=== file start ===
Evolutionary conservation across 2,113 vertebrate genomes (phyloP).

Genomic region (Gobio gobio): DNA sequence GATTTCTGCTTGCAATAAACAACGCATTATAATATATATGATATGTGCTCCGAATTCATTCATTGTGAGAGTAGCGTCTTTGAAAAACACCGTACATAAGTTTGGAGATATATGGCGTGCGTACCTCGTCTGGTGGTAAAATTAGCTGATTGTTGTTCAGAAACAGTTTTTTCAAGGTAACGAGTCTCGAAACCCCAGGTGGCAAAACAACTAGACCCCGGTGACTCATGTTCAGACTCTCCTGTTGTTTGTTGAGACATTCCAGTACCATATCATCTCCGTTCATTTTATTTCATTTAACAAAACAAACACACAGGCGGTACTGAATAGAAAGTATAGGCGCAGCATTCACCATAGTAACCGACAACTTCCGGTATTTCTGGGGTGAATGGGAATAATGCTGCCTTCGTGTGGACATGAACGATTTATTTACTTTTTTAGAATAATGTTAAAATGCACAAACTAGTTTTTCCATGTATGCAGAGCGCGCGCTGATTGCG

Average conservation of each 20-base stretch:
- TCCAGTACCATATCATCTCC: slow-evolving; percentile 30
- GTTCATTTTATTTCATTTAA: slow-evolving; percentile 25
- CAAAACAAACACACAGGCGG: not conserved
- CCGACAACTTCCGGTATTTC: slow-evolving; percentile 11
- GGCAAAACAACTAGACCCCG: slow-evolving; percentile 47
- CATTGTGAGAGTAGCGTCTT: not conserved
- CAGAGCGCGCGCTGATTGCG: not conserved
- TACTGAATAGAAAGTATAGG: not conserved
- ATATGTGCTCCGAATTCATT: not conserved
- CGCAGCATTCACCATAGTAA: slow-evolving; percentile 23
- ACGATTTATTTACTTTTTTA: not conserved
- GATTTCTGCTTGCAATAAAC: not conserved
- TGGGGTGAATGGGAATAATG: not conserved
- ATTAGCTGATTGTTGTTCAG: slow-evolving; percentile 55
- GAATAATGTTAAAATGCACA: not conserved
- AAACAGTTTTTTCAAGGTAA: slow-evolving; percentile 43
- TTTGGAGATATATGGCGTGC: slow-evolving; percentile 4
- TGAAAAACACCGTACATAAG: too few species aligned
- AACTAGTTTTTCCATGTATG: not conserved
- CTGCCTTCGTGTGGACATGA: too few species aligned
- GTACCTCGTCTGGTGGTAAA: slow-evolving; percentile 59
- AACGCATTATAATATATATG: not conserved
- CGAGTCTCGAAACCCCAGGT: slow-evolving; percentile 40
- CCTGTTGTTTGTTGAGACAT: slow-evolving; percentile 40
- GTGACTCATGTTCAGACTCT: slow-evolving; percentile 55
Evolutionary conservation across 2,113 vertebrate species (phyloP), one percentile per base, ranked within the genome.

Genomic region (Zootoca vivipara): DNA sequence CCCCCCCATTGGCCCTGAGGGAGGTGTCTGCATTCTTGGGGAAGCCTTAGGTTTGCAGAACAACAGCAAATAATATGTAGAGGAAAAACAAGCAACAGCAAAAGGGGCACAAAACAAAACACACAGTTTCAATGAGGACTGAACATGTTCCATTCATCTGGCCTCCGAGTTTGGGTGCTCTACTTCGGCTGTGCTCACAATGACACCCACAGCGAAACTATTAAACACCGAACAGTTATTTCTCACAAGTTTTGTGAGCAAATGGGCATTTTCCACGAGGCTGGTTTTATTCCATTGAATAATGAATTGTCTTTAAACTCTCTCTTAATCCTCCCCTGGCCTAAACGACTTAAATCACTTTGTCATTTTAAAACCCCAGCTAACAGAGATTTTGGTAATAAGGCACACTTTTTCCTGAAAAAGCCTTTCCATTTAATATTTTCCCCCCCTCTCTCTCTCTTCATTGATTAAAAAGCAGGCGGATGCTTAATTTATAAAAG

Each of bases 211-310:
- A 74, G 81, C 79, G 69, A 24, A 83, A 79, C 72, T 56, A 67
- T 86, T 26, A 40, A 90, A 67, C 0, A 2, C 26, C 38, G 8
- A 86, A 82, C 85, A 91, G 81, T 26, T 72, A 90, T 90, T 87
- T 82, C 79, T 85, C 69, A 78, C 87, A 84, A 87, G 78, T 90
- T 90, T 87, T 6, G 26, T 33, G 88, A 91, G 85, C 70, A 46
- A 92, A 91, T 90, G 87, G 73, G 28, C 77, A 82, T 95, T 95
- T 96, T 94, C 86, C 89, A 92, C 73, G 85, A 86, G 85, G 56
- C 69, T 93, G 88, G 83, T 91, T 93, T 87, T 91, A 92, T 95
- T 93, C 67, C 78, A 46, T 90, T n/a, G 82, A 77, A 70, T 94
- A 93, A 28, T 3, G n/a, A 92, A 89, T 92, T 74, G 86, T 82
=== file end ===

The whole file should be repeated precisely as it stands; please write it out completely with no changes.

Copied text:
Evolutionary conservation across 2,113 vertebrate genomes (phyloP).

Genomic region (Gobio gobio): DNA sequence GATTTCTGCTTGCAATAAACAACGCATTATAATATATATGATATGTGCTCCGAATTCATTCATTGTGAGAGTAGCGTCTTTGAAAAACACCGTACATAAGTTTGGAGATATATGGCGTGCGTACCTCGTCTGGTGGTAAAATTAGCTGATTGTTGTTCAGAAACAGTTTTTTCAAGGTAACGAGTCTCGAAACCCCAGGTGGCAAAACAACTAGACCCCGGTGACTCATGTTCAGACTCTCCTGTTGTTTGTTGAGACATTCCAGTACCATATCATCTCCGTTCATTTTATTTCATTTAACAAAACAAACACACAGGCGGTACTGAATAGAAAGTATAGGCGCAGCATTCACCATAGTAACCGACAACTTCCGGTATTTCTGGGGTGAATGGGAATAATGCTGCCTTCGTGTGGACATGAACGATTTATTTACTTTTTTAGAATAATGTTAAAATGCACAAACTAGTTTTTCCATGTATGCAGAGCGCGCGCTGATTGCG

Average conservation of each 20-base stretch:
- TCCAGTACCATATCATCTCC: slow-evolving; percentile 30
- GTTCATTTTATTTCATTTAA: slow-evolving; percentile 25
- CAAAACAAACACACAGGCGG: not conserved
- CCGACAACTTCCGGTATTTC: slow-evolving; percentile 11
- GGCAAAACAACTAGACCCCG: slow-evolving; percentile 47
- CATTGTGAGAGTAGCGTCTT: not conserved
- CAGAGCGCGCGCTGATTGCG: not conserved
- TACTGAATAGAAAGTATAGG: not conserved
- ATATGTGCTCCGAATTCATT: not conserved
- CGCAGCATTCACCATAGTAA: slow-evolving; percentile 23
- ACGATTTATTTACTTTTTTA: not conserved
- GATTTCTGCTTGCAATAAAC: not conserved
- TGGGGTGAATGGGAATAATG: not conserved
- ATTAGCTGATTGTTGTTCAG: slow-evolving; percentile 55
- GAATAATGTTAAAATGCACA: not conserved
- AAACAGTTTTTTCAAGGTAA: slow-evolving; percentile 43
- TTTGGAGATATATGGCGTGC: slow-evolving; percentile 4
- TGAAAAACACCGTACATAAG: too few species aligned
- AACTAGTTTTTCCATGTATG: not conserved
- CTGCCTTCGTGTGGACATGA: too few species aligned
- GTACCTCGTCTGGTGGTAAA: slow-evolving; percentile 59
- AACGCATTATAATATATATG: not conserved
- CGAGTCTCGAAACCCCAGGT: slow-evolving; percentile 40
- CCTGTTGTTTGTTGAGACAT: slow-evolving; percentile 40
- GTGACTCATGTTCAGACTCT: slow-evolving; percentile 55
Evolutionary conservation across 2,113 vertebrate species (phyloP), one percentile per base, ranked within the genome.

Genomic region (Zootoca vivipara): DNA sequence CCCCCCCATTGGCCCTGAGGGAGGTGTCTGCATTCTTGGGGAAGCCTTAGGTTTGCAGAACAACAGCAAATAATATGTAGAGGAAAAACAAGCAACAGCAAAAGGGGCACAAAACAAAACACACAGTTTCAATGAGGACTGAACATGTTCCATTCATCTGGCCTCCGAGTTTGGGTGCTCTACTTCGGCTGTGCTCACAATGACACCCACAGCGAAACTATTAAACACCGAACAGTTATTTCTCACAAGTTTTGTGAGCAAATGGGCATTTTCCACGAGGCTGGTTTTATTCCATTGAATAATGAATTGTCTTTAAACTCTCTCTTAATCCTCCCCTGGCCTAAACGACTTAAATCACTTTGTCATTTTAAAACCCCAGCTAACAGAGATTTTGGTAATAAGGCACACTTTTTCCTGAAAAAGCCTTTCCATTTAATATTTTCCCCCCCTCTCTCTCTCTTCATTGATTAAAAAGCAGGCGGATGCTTAATTTATAAAAG

Each of bases 211-310:
- A 74, G 81, C 79, G 69, A 24, A 83, A 79, C 72, T 56, A 67
- T 86, T 26, A 40, A 90, A 67, C 0, A 2, C 26, C 38, G 8
- A 86, A 82, C 85, A 91, G 81, T 26, T 72, A 90, T 90, T 87
- T 82, C 79, T 85, C 69, A 78, C 87, A 84, A 87, G 78, T 90
- T 90, T 87, T 6, G 26, T 33, G 88, A 91, G 85, C 70, A 46
- A 92, A 91, T 90, G 87, G 73, G 28, C 77, A 82, T 95, T 95
- T 96, T 94, C 86, C 89, A 92, C 73, G 85, A 86, G 85, G 56
- C 69, T 93, G 88, G 83, T 91, T 93, T 87, T 91, A 92, T 95
- T 93, C 67, C 78, A 46, T 90, T n/a, G 82, A 77, A 70, T 94
- A 93, A 28, T 3, G n/a, A 92, A 89, T 92, T 74, G 86, T 82